Discussions about plagiarism and scam detection has been a lot more prevalent lately, and while I have already discovered the wonders of a tool like Grammarly, it is interesting how people have tried to bend and circumvent the rules in exchange for copying off someone else's work. In the era of social networking (you can refer to my post about the Twitter scam here), it is relatively easy to use someone else's thoughts and ideas and use them as your own. While we are becoming a lot smarter about our choices and action plans in detecting scam, there is a hidden plagiarism trick that a lot of us may not quite recognize. This is what you call plagiarism with the use of various mediums and content!
On the surface, it may seem like no big deal. When you watch your favorite TV show and decide to use a couple of quotes on your research paper, would it count as plagiarism? If you are in the field of science and technology and you come across an experiment that could help strengthen your analysis, will this be heralded as a scam? While the lines of plagiarism here are still not too clear, it is always best to stay on the conservative side rather than risk being accused of scam much later. Although these types of scams are much more difficult to detect, you can always call out anyone who may have stolen content that is not theirs to begin with.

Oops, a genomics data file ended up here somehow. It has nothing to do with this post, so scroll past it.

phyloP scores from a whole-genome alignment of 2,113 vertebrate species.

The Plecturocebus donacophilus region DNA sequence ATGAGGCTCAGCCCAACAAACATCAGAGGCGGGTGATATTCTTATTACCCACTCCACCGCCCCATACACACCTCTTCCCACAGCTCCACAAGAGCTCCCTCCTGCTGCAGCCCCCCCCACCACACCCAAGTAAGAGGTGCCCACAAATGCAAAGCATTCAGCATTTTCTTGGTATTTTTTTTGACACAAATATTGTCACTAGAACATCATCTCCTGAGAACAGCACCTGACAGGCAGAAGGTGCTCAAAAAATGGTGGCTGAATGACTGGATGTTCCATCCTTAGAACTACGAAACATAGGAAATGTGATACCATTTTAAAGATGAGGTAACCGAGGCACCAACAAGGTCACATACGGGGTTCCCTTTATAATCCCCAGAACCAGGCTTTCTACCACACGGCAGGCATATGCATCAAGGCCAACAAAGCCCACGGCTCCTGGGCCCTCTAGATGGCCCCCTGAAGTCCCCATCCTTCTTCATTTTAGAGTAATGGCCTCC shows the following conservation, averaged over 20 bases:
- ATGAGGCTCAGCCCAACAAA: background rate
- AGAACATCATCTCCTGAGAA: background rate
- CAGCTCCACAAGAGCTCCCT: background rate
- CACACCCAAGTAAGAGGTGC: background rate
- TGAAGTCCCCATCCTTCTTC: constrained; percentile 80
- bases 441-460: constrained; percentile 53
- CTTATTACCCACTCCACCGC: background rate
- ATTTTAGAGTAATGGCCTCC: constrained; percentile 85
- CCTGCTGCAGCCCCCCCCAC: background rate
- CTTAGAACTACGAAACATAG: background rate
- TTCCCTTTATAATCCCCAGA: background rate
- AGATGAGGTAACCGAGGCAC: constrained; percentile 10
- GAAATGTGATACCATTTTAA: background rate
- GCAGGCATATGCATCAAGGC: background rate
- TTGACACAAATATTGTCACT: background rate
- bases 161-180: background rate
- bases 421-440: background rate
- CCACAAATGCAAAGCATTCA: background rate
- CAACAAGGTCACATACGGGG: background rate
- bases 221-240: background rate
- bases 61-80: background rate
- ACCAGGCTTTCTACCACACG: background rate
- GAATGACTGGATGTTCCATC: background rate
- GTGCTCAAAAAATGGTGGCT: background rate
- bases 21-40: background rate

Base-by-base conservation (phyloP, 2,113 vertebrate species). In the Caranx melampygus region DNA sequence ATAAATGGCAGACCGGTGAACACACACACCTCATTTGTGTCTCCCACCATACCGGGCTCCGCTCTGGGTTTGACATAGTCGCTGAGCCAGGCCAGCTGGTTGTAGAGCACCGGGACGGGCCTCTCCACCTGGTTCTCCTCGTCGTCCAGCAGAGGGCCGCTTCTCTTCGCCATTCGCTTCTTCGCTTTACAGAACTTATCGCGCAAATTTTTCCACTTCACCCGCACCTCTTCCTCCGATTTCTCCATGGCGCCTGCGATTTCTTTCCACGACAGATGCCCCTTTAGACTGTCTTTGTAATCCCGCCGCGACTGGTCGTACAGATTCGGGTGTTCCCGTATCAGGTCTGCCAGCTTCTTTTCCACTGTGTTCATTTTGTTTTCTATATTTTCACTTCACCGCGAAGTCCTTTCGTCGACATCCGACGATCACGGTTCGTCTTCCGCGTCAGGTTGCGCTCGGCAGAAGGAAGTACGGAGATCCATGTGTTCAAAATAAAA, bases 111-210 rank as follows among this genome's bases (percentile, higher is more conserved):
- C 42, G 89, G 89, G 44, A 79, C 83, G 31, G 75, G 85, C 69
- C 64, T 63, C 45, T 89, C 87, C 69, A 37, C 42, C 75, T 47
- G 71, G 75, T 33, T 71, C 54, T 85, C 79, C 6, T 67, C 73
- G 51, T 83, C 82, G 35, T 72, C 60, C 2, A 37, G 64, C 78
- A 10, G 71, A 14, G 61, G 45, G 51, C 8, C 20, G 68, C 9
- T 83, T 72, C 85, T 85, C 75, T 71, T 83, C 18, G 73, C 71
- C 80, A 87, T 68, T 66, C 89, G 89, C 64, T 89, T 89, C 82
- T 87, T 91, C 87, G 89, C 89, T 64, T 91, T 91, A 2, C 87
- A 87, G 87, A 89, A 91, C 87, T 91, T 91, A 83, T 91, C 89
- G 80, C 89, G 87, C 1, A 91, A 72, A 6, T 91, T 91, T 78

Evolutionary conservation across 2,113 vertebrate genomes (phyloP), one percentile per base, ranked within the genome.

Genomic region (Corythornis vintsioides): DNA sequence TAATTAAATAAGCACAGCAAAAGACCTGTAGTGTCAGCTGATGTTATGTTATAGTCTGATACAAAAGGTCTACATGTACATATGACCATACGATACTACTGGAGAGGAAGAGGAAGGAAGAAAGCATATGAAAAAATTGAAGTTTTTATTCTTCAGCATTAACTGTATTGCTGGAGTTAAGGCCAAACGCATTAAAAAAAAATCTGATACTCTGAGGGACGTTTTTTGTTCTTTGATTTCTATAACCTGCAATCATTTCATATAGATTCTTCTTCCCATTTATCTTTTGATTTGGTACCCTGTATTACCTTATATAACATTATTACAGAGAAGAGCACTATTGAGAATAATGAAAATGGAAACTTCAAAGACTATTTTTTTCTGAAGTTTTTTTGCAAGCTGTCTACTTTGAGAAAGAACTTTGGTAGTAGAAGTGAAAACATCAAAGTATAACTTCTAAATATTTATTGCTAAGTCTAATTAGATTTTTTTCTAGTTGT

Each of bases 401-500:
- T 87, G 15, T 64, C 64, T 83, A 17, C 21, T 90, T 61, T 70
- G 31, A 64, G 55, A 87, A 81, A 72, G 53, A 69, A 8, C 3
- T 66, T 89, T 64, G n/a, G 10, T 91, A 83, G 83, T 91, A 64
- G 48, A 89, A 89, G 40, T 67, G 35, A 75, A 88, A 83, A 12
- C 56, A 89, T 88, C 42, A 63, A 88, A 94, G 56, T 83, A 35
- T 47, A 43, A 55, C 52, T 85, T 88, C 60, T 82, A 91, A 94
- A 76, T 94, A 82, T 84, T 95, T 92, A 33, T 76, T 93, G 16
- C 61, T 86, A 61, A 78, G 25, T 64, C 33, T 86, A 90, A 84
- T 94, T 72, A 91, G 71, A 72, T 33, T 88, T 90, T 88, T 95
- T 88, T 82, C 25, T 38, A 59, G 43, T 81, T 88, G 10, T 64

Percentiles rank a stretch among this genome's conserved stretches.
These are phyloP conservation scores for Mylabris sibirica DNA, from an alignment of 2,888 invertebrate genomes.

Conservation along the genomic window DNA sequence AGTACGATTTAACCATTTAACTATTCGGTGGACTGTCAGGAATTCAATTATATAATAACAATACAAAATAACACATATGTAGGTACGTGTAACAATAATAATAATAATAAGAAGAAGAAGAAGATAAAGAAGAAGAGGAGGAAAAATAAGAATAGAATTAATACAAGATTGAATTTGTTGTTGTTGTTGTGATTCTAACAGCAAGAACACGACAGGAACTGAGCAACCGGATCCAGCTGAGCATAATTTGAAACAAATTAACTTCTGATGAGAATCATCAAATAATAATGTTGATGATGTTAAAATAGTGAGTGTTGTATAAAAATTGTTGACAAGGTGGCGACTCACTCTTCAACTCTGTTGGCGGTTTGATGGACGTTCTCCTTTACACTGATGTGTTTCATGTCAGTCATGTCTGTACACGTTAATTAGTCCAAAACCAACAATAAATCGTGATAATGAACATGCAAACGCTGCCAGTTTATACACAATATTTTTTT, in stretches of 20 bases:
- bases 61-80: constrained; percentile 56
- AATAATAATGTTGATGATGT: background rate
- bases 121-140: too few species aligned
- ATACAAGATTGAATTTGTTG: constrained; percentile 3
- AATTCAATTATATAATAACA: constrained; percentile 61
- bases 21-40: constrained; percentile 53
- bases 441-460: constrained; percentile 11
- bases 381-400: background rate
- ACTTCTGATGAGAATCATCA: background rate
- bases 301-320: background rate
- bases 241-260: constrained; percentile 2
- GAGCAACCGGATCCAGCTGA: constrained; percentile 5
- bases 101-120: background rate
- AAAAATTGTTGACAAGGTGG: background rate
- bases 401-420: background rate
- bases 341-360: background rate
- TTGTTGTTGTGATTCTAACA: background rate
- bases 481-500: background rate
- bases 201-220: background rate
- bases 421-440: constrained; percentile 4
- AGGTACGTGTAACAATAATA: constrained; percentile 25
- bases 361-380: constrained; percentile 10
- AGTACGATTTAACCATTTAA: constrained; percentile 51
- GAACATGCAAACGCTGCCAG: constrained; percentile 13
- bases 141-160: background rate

We already know that the Facebook and Twitter era has allowed a huge majority of us to just post, share and upload anything that we want. If you know of someone or have been a victim of plagiarism, do not waste time in reporting it! Sadly, there are just too many writers and creative geniuses who rested on their laurels instead of taking this seriously. A lot of us spend a huge amount of time and effort in making sure that we communicate to a larger audience, and when this is abused, the only way that we can truly help others is when we make a stand and decide to put a stop to it once and for all.